Scaling of Takeoff Mechanics in Doves (Columbidae)

TOBALSKE, B.W.*; BIEWENER, A.A.; ZIMMERMAN, B.B.: Scaling of Takeoff Mechanics in Doves (Columbidae)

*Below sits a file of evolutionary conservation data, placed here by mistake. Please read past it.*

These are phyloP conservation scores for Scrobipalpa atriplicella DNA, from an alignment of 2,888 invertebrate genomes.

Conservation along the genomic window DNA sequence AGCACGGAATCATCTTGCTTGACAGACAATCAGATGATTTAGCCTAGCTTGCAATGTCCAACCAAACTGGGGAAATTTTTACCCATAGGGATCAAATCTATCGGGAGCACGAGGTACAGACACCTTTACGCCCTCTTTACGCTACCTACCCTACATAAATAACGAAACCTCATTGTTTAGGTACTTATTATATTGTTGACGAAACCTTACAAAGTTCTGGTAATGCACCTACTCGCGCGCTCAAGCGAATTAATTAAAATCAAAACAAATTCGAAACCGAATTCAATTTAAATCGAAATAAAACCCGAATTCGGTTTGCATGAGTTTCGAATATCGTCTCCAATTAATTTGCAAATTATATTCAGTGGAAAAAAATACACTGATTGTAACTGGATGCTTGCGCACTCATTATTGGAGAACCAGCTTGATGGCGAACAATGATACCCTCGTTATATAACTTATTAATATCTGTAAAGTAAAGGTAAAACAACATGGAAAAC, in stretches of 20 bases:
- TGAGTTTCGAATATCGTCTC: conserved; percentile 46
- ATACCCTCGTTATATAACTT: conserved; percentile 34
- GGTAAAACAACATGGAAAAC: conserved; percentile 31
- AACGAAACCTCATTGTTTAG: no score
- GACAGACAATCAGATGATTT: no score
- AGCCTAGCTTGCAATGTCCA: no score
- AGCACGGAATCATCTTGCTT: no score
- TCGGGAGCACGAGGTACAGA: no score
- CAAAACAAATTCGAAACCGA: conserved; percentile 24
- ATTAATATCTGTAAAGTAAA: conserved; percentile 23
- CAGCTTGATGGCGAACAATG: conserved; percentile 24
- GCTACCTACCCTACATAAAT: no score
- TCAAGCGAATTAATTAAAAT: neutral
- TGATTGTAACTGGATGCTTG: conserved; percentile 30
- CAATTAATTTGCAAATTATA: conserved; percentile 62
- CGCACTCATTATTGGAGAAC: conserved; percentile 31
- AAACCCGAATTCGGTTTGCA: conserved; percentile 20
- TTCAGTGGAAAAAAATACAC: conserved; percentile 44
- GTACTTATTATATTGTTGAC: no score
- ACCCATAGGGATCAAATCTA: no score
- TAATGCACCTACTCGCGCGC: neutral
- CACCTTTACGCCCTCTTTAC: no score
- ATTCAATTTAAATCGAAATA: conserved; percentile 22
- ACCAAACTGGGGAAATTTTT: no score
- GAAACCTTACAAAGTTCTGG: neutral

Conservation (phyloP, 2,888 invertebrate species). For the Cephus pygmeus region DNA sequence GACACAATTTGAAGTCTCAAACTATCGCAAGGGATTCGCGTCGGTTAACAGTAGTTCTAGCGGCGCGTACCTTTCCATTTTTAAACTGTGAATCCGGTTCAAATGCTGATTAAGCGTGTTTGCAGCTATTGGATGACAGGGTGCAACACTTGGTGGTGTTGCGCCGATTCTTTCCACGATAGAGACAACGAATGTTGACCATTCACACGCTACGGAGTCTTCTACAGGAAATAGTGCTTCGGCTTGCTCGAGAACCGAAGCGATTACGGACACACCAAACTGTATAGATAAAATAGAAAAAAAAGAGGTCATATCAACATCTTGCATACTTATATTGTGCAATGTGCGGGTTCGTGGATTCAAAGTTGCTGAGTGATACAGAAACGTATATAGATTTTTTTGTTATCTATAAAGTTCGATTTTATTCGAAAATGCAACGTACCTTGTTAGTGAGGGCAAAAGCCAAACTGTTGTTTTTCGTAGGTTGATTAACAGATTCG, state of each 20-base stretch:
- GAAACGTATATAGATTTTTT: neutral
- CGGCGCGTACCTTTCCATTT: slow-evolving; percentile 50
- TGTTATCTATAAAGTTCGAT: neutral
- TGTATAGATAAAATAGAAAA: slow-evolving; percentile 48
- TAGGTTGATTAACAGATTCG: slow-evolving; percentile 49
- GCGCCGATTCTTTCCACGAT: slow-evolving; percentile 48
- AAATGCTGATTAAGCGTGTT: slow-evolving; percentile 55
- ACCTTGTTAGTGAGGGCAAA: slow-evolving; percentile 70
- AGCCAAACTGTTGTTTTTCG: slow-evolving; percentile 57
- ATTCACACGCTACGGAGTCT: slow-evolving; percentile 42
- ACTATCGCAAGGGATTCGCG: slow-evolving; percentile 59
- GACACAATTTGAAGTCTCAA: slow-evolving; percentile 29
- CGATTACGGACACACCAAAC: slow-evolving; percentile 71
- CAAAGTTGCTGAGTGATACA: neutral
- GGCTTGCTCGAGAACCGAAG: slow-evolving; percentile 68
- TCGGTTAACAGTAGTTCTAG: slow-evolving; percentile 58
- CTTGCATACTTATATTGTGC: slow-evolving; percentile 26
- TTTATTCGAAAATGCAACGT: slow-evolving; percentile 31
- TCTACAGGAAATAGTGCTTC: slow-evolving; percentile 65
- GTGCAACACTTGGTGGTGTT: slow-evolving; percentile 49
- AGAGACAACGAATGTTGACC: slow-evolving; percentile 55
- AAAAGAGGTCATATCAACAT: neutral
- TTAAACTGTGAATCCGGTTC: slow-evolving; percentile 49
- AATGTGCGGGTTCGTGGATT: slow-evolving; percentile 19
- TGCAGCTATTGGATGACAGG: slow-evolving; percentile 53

Takeoff ability is considered to be of central importance to the ecology and evolution of animal flight, yet few studies have examined the magnitude and timing of ground reaction forces during takeoff in flying birds. Predictions of takeoff ability suggest that: 1) peak accelerations during maximum takeoff should scale negatively with increasing body mass and 2) initial air velocity is independent of body mass. To test these predictions, we studied takeoff mechanics in three species of doves (Columbidae) that varied in body mass from 40 to 492 g. The birds initiated flight while standing on a force plate that enabled measurement of vertical and horizontal ground reaction forces. After takeoff, the birds ascended nearly vertically and landed on a perch 2 m above the force plate. Force recordings were sampled at 500 Hz; simultaneous high-speed video (250 Hz) was obtained for analysis of wing and body kinematics. Among the three species, the legs contributed proportionally more than the wings to flight velocity at the start of the second downstroke. Peak acceleration decreased proportional to the -0.08 power of body mass while takeoff velocity scaled proportional to mass to the 0.11 power. These results support prediction 1 but not prediction 2. Similar scaling patterns are reported for jump performance in terrestrial animals. Average takeoff speed among dove species ranged from 2.0 to 2.7 m/s, which highlights that at no point during takeoff were the wings used at 0 m/s, the speed at which the power cost for flapping flight is highest. (NSF IBN 9923699)

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